No sooner had the cavalry clash north of Schlippensleiden between the heavy horse resolved itself into indecision, their lighter brethren set about each other on the other side of town. This time, the Ursaminor had no qualitative edge even partly to offset the superior numbers of the M'yasma light horse. The latter had the initiative into the bargain (the '4' chip versus the '10'), Kopparberg possibly committed to covering the deployment of the Ursaminor artillery.
The following sequence of photos I hope will illustrate my combat mechanics. The figure count gives 19 figures to Pavlograd Hussars; 15 to Kopparberg. Cavalry Brigade General Nils Blanksson joining in the fray brings Kopparberg up to 16. Using an old school volley system, each side gets 1 die per 4 figures, plus an extra die for any remainder of at least 2 figures. So Pavlograd gets an extra, differently coloured die.
But the hits don't mean casualties. I group these into eight, plus any remainder, and roll the group number of dice for each of the groups. Kopparberg having delivered 6 hits, 6 dice are rolled, and duplicates discounted. The total number of disparate scores is the number casualties on Pavlograd: 4. Nine hits being visited upon Kopparberg, they are split into eight dice plus one. For reasons that ought to be obvious, the single die is automatically a casualty. The '8' group came out with 3 sixes, a five, 2 threes and 2 twos - ignoring duplicates, 4 distinct scores. These 4 are added to the 1 to give 5 casualties.
The three sixes have a special significance. Two sixes would have indicated a loss from among the unit command. But three goes to any general officer close by the unit. General Nils Blanksson chose to insert his person into the melee, General Nils Blanksson bites the dust (or is unhorsed or injured or taken prisoner).
Kopparberg did rather better - sort of. They lost 5 figures, counting the general, but the general does not count towards the unit total. The loss of 5 out of 15 amounted to over 30% of their numbers, their morale drops from 5 to 3. Their reaction dice also coming up with '3' means they pass - a 50-50 proposition - and remain under effective command. However, it seemed meet that Kopparberg Hussars also drop back, and discover the gun battery behind them.
...forced them back...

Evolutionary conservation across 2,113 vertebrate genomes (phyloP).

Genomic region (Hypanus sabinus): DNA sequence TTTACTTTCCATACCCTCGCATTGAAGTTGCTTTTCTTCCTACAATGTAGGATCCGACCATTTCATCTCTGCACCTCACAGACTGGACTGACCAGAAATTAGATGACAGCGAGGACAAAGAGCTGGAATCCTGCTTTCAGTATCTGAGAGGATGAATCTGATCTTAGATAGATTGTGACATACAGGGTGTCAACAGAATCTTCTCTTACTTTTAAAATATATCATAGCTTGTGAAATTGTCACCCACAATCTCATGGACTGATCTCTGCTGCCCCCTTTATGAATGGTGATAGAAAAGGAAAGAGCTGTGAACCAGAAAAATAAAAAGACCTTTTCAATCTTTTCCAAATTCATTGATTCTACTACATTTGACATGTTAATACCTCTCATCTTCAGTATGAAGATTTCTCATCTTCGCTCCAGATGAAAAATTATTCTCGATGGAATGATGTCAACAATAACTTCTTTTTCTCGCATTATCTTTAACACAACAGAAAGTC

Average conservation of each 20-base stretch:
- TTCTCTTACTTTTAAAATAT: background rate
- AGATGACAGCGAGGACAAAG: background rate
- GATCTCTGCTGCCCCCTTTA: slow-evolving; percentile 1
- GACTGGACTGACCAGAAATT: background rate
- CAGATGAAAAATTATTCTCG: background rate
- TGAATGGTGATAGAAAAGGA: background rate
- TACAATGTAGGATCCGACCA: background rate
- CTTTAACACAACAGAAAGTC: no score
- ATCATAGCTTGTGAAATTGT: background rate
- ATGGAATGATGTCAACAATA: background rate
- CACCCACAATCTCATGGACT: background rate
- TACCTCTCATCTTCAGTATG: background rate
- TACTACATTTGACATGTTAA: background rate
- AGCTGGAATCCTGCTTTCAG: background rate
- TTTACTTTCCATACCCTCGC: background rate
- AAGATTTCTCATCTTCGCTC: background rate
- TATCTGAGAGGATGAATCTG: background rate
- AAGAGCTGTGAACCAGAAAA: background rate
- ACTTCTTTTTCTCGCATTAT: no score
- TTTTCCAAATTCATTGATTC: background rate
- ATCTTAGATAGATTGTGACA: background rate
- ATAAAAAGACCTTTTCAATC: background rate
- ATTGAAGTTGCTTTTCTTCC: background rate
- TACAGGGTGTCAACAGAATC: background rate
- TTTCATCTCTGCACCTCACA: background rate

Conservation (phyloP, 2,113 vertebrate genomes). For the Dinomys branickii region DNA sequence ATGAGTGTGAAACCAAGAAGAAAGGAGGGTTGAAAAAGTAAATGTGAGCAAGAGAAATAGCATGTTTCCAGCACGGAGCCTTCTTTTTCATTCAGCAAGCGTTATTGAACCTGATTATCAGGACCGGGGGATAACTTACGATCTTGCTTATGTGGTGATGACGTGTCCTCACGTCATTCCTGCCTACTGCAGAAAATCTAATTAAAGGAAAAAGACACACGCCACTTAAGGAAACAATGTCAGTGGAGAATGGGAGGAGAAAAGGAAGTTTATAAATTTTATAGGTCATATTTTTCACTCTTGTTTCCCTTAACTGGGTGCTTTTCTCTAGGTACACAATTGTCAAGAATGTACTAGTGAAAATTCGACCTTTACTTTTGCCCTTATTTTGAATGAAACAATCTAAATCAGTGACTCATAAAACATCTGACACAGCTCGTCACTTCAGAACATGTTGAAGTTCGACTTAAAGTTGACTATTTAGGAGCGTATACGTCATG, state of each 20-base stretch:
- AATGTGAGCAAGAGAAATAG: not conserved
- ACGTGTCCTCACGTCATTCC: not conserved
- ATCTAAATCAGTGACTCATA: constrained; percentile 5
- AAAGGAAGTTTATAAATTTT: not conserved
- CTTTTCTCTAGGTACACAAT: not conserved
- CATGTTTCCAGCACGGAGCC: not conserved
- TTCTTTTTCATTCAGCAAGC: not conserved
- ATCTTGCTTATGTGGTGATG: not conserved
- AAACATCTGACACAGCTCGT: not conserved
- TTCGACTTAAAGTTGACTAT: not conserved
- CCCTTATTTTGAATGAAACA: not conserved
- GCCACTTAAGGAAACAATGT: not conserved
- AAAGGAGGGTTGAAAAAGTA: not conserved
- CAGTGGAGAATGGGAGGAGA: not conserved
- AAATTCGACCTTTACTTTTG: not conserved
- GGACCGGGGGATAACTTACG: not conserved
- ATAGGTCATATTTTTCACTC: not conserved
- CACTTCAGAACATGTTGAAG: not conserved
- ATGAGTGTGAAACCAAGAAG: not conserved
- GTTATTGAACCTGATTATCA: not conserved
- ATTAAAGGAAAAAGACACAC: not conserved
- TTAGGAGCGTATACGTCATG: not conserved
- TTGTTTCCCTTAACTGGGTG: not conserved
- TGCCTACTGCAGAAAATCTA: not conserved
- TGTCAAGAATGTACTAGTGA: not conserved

.... and induced the whole garrison to abandon their positions along the town fringes. They gave back to conform to the defeated companies. The melee rolled into the centre of the village.
Fearing the place might be lost, Slaggahand flung in the fresh Tevastehus infantry. The combat flared up anew - and what remained in action of Stalhandske tried to add their numbers on their side. It was a disaster. Despite losses already incurred, Apsheron Infantry still had the numbers, and presented an implacable front to their assailants. Tevastehus infantry were brusquely flung back, out of the village precincts.
The tale of disasters didn't end there. Tver Infantry getting slightly the worse of its duel with Livgarden Grenadiers, the Ingermanland Dragoons nerved themselves for their second charge of the day. Blinded by their own smoke, the grenadiers failed to stop the horse, who promptly broke the grenadier line with hoof, pistol and sword. As the grenadiers fled, the Rikswacht te Paard stormed into the disordered dragoons. Vengeance was exacted, swift, abrupt - but not unqualified.
At this point, Feldmarschall Lars Slaggahand conceded the palm. The vital village in enemy hands, he had nothing in hand to recover the place, unless he could perhaps induce Tevastehus infantry into another charge. Too little remained of his force under effective command to offer much prospect of victory.
General Ivan Glupiev was of course cock-a-hoop with his victory, hard fought, well earned - and fortuitous.
We'll finish here with the tale of losses:
From this chart, you will see that overall losses were very nearly equal. However, both sides will receive back overnight stragglers, slightly wounded and otherwise having momentarily 'left the colours'. As victors holding the field, M'yasma gets back half; having withdrawn, Ursaminor gets back one-third. The 'missing' sixth are just that: MIA, prisoners of war in the hands of the victors - some 8 figures.
This was an astonishing victory for the Grand Duke's army. Apsheron Infantry in particular was to come in for fulsome praise from the commanding general in his report to Constantine. The regiment's commander was in due course invested in the Order of the Kestrel 2nd Class, an award considered a great honour by the regiment.
Of course, this threw the Ursaminor high command into a turmoil. The invaders had after all forced the borders, and would soon be marching north to the capital. It was time to call out the militia.
To be continued...
But I will probably be posting on other topics, for a bit of a while at least...